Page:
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Turnagain Pass Avalanche Forecast RSS

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ARCHIVED FORECAST - All forecasts expire after 24 hours from the posting date/time.
Issued
Fri, February 2nd, 2018 - 7:00AM
Expires
Sat, February 3rd, 2018 - 7:00AM
Forecaster
Heather Thamm
The Bottom Line

The avalanche danger is  MODERATE  above 2,500′ for triggering a slab avalanche 1-3′ thick.  Slopes with signs of wind loading will be the most suspect for triggering an avalanche. Additionally, watch for easily initiated  loose snow avalanches (sluffs) on steep slopes.

Below 2500′ the danger is  LOW.   Remember low danger doesn’t mean  no  danger.  

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Fri, February 2nd, 2018
Alpine
Above 2,500'
Moderate (2)
Avalanche risk
Treeline
1,000'-2,500'
Low (1)
Avalanche risk
Below Treeline
Below 1,000'
Low (1)
Avalanche risk
Alpine
Above 2,500'
Avalanche risk
Moderate (2)
Treeline
1,000'-2,500'
Avalanche risk
Low (1)
Below Treeline
Below 1,000'
Avalanche risk
Low (1)
Danger Scale:
No Rating (0)
Low (1)
Moderate (2)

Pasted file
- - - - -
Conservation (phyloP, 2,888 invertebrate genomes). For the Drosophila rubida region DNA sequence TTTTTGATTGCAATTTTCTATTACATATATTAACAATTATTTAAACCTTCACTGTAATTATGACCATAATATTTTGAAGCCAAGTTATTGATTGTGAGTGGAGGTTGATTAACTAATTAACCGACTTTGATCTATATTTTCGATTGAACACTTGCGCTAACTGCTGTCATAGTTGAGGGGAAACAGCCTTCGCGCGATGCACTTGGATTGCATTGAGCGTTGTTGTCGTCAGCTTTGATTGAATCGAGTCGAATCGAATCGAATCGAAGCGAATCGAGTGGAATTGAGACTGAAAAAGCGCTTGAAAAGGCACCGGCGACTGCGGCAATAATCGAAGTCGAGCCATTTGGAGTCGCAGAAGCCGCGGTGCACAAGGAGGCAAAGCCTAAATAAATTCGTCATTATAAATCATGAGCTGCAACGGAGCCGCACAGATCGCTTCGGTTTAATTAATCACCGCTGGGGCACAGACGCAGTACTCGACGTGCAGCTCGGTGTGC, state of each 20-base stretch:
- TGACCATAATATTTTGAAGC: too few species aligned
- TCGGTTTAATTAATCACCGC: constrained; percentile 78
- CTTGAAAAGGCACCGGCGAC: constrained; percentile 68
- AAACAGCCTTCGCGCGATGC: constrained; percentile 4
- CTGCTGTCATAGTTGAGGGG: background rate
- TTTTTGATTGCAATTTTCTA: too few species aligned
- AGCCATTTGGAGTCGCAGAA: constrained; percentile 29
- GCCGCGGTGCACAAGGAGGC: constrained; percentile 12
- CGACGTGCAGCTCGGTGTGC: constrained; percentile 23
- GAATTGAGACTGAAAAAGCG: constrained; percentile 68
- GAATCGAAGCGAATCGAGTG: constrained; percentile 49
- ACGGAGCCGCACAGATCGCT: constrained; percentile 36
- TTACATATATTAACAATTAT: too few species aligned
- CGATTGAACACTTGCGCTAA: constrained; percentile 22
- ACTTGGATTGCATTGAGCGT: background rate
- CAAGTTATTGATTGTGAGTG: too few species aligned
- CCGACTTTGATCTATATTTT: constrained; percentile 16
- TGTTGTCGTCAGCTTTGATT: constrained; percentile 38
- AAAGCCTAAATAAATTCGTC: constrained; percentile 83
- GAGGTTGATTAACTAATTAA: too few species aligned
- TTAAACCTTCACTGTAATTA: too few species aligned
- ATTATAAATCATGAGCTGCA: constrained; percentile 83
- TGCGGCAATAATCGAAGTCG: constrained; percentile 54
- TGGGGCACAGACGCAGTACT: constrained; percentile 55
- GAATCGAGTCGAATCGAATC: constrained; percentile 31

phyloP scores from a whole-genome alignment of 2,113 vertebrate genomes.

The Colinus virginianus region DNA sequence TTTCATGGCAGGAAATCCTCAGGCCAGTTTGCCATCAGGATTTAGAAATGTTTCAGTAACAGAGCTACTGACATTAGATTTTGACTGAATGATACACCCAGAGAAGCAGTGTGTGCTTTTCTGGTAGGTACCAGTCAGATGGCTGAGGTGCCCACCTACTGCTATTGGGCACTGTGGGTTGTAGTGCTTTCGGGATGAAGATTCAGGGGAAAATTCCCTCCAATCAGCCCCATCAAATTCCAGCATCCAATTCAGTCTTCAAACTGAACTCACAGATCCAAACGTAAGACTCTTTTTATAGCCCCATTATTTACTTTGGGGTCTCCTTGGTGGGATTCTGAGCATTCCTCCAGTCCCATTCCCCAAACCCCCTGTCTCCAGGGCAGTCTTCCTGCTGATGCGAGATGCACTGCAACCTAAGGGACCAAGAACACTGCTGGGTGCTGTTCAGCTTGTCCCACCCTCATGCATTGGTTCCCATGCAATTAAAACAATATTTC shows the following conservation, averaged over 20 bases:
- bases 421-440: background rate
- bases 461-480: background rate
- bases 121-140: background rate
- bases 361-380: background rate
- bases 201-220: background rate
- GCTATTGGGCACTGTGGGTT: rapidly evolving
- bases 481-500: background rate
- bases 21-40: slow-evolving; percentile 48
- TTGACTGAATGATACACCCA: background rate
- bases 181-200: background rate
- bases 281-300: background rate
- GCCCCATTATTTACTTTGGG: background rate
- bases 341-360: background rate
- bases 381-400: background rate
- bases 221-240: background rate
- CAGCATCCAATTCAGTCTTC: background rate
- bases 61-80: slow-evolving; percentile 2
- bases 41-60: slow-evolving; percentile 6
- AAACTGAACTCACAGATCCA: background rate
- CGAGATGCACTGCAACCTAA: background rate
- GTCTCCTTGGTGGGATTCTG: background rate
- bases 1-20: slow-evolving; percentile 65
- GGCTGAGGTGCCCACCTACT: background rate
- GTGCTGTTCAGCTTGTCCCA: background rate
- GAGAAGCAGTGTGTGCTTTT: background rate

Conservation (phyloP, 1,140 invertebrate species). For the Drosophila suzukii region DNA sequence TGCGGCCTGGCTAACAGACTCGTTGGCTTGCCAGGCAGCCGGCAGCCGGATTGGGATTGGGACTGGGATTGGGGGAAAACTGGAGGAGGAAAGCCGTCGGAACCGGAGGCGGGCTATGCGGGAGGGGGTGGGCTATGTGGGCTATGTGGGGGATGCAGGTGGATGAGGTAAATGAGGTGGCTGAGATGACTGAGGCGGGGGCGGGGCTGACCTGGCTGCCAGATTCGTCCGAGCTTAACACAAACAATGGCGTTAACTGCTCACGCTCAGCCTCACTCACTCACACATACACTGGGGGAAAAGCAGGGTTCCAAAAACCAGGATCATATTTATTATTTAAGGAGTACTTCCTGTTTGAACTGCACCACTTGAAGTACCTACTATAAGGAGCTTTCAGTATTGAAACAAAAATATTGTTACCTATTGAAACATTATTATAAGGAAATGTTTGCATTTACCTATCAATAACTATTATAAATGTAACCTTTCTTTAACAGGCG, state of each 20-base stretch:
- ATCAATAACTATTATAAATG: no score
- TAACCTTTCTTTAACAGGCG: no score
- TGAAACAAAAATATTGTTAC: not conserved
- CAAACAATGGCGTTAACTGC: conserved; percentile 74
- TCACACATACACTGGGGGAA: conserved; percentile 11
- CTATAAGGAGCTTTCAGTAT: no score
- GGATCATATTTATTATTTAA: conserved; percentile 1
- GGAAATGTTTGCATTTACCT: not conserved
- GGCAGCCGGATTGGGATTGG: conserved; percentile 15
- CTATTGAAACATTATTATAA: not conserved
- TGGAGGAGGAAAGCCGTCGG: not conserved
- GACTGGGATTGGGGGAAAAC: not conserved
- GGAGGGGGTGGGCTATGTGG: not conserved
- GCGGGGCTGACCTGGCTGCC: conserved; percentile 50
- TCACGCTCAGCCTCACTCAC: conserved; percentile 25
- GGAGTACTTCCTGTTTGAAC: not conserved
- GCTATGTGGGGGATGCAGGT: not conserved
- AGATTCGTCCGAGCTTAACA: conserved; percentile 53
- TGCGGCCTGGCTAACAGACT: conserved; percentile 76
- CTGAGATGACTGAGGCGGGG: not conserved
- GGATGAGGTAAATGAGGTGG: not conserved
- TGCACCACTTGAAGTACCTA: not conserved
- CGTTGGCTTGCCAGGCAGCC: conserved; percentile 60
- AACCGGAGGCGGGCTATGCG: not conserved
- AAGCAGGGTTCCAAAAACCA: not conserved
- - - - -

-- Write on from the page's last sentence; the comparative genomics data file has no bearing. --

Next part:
Considerable (3)
High (4)
Extreme (5)
Avalanche Problem 1
  • Persistent Slabs
    Persistent Slabs
  • Almost Certain
    Very Likely
    Likely
    Possible
    Unlikely
    Likelihood
  • Historic
    Very Large
    Large
    Small
    Size
Persistent Slabs
Persistent Slab avalanches are the release of a cohesive layer of snow (a slab) in the middle to upper snowpack, when the bond to an underlying persistent weak layer breaks. Persistent layers include: surface hoar, depth hoar, near-surface facets, or faceted snow. Persistent weak layers can continue to produce avalanches for days, weeks or even months, making them especially dangerous and tricky. As additional snow and wind events build a thicker slab on top of the persistent weak layer, this avalanche problem may develop into a Deep Persistent Slab.

Likelihood of Avalanches
Terms such as "unlikely", "likely", and "certain" are used to define the scale, with the chance of triggering or observing avalanches increasing as we move up the scale. For our purposes, "Unlikely" means that few avalanches could be triggered in avalanche terrain and natural avalanches are not expected. "Certain" means that humans will be able to trigger avalanches on many slopes, and natural avalanches are expected.

Size of Avalanches
Avalanche size is defined by the largest potential avalanche, or expected range of sizes related to the problem in question. Assigned size is a qualitative estimate based on the destructive classification system and requires specialists to estimate the harm avalanches may cause to hypothetical objects located in the avalanche track (AAA 2016, CAA 2014). Under this schema, "Small" avalanches are not large enough to bury humans and are relatively harmless unless they carry people over cliffs or through trees or rocks. Moving up the scale, avalanches become "Large" enough to bury, injure, or kill people. "Very Large" avalanches may bury or destroy vehicles or houses, and "Historic" avalanches are massive events capable of altering the landscape.